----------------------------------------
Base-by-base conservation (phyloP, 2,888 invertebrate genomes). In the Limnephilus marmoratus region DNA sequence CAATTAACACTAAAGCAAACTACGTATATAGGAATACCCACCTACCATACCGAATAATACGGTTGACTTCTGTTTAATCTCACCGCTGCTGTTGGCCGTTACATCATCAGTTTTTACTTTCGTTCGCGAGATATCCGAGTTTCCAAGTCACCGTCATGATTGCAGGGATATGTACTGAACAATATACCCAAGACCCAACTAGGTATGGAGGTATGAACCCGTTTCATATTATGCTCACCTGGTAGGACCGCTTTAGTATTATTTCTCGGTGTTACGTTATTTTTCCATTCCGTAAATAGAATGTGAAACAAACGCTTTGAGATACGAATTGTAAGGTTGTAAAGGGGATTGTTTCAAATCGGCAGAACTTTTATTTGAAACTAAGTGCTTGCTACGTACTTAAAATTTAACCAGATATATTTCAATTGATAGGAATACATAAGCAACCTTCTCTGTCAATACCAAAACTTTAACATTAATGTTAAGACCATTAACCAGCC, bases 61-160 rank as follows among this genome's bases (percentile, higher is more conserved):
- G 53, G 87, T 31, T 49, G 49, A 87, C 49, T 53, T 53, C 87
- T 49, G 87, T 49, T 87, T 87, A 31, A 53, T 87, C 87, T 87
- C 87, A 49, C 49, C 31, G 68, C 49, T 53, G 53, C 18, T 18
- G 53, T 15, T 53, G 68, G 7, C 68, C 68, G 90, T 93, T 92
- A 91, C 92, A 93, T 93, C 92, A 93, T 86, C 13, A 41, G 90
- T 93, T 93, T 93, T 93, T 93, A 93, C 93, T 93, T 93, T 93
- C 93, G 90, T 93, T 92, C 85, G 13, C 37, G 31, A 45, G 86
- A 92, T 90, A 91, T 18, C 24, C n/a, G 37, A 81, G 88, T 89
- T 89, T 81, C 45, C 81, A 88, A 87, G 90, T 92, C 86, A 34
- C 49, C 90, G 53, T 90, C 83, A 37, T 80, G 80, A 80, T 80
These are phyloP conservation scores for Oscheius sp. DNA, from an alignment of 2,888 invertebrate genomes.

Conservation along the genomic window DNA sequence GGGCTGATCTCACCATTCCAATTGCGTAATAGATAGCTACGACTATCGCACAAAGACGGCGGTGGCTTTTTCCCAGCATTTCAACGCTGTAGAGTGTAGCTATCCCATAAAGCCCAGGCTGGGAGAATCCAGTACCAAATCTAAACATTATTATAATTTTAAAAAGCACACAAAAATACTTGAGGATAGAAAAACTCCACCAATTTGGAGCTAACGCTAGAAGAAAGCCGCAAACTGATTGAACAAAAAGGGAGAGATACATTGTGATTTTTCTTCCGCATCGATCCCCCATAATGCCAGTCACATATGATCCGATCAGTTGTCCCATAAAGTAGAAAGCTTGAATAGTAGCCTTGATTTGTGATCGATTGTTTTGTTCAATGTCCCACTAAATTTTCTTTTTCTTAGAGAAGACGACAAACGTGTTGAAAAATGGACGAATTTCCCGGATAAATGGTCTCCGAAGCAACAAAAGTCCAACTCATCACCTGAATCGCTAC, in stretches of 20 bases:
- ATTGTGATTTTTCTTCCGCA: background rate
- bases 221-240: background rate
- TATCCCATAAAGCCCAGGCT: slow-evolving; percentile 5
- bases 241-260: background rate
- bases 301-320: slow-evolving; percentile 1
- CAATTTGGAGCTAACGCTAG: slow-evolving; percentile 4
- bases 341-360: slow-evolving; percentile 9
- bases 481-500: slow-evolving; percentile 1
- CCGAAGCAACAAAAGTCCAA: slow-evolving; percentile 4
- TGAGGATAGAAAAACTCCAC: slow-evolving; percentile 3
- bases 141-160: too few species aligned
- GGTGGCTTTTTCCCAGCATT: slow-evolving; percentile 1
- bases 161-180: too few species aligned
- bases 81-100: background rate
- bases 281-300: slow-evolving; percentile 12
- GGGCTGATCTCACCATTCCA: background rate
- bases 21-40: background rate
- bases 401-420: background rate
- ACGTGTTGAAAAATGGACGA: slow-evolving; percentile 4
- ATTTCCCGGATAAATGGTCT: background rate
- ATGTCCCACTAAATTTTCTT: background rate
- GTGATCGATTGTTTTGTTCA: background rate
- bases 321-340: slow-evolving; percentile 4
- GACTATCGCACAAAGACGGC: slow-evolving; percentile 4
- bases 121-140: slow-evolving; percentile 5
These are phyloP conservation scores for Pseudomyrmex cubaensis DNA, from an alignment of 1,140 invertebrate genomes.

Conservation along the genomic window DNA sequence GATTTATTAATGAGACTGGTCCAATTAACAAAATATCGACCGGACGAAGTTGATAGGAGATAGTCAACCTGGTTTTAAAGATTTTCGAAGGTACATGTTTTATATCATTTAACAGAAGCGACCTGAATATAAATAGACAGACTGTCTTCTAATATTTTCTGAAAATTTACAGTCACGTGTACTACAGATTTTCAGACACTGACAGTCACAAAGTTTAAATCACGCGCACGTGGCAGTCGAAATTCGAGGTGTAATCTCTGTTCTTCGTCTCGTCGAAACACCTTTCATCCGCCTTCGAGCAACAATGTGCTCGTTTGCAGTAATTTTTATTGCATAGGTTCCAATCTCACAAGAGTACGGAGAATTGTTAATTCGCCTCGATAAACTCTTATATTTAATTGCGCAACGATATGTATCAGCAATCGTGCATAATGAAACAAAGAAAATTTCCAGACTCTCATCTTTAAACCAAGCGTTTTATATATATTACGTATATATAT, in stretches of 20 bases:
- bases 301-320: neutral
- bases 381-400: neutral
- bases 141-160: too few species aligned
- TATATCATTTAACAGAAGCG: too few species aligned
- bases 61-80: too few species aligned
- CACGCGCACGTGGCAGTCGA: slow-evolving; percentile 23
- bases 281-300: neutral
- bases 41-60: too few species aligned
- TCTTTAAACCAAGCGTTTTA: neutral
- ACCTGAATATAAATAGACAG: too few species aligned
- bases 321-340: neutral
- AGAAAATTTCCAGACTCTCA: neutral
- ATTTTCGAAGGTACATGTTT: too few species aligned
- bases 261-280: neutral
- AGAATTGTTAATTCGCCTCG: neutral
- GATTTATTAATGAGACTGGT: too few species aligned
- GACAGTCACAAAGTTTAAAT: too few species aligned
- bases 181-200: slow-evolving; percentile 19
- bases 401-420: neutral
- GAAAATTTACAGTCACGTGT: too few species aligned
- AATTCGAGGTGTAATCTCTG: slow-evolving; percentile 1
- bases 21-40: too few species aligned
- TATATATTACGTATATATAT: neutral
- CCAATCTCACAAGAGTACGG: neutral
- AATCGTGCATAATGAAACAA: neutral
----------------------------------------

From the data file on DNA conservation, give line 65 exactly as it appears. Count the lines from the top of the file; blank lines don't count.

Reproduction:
- AATCGTGCATAATGAAACAA: neutral